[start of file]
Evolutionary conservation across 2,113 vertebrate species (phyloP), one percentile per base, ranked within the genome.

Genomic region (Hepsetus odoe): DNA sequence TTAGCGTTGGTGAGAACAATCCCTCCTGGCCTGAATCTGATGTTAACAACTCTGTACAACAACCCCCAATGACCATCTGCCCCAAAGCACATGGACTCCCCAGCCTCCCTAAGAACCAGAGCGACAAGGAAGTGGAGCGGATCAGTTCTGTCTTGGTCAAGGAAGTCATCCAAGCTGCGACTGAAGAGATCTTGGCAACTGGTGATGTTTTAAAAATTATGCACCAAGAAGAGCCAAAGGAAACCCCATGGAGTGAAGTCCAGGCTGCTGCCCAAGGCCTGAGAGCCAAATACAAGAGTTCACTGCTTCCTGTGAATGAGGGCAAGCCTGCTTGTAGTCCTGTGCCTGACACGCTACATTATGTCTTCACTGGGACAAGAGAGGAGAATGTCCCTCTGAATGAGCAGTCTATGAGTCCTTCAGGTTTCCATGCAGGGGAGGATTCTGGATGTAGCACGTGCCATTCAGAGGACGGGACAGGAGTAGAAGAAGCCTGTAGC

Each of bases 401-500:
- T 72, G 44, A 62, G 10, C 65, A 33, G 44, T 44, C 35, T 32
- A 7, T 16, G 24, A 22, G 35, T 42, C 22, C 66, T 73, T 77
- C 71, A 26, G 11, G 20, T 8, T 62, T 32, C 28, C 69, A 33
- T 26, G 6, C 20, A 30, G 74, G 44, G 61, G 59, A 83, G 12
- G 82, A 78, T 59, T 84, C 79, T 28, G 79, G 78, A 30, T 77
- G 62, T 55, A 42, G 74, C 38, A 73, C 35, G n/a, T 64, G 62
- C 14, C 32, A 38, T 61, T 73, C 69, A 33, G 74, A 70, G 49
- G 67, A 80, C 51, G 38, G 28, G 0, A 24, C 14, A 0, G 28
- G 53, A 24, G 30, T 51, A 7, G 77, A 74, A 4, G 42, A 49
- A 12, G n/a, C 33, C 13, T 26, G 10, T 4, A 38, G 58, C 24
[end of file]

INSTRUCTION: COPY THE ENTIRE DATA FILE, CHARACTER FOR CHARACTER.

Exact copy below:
Evolutionary conservation across 2,113 vertebrate species (phyloP), one percentile per base, ranked within the genome.

Genomic region (Hepsetus odoe): DNA sequence TTAGCGTTGGTGAGAACAATCCCTCCTGGCCTGAATCTGATGTTAACAACTCTGTACAACAACCCCCAATGACCATCTGCCCCAAAGCACATGGACTCCCCAGCCTCCCTAAGAACCAGAGCGACAAGGAAGTGGAGCGGATCAGTTCTGTCTTGGTCAAGGAAGTCATCCAAGCTGCGACTGAAGAGATCTTGGCAACTGGTGATGTTTTAAAAATTATGCACCAAGAAGAGCCAAAGGAAACCCCATGGAGTGAAGTCCAGGCTGCTGCCCAAGGCCTGAGAGCCAAATACAAGAGTTCACTGCTTCCTGTGAATGAGGGCAAGCCTGCTTGTAGTCCTGTGCCTGACACGCTACATTATGTCTTCACTGGGACAAGAGAGGAGAATGTCCCTCTGAATGAGCAGTCTATGAGTCCTTCAGGTTTCCATGCAGGGGAGGATTCTGGATGTAGCACGTGCCATTCAGAGGACGGGACAGGAGTAGAAGAAGCCTGTAGC

Each of bases 401-500:
- T 72, G 44, A 62, G 10, C 65, A 33, G 44, T 44, C 35, T 32
- A 7, T 16, G 24, A 22, G 35, T 42, C 22, C 66, T 73, T 77
- C 71, A 26, G 11, G 20, T 8, T 62, T 32, C 28, C 69, A 33
- T 26, G 6, C 20, A 30, G 74, G 44, G 61, G 59, A 83, G 12
- G 82, A 78, T 59, T 84, C 79, T 28, G 79, G 78, A 30, T 77
- G 62, T 55, A 42, G 74, C 38, A 73, C 35, G n/a, T 64, G 62
- C 14, C 32, A 38, T 61, T 73, C 69, A 33, G 74, A 70, G 49
- G 67, A 80, C 51, G 38, G 28, G 0, A 24, C 14, A 0, G 28
- G 53, A 24, G 30, T 51, A 7, G 77, A 74, A 4, G 42, A 49
- A 12, G n/a, C 33, C 13, T 26, G 10, T 4, A 38, G 58, C 24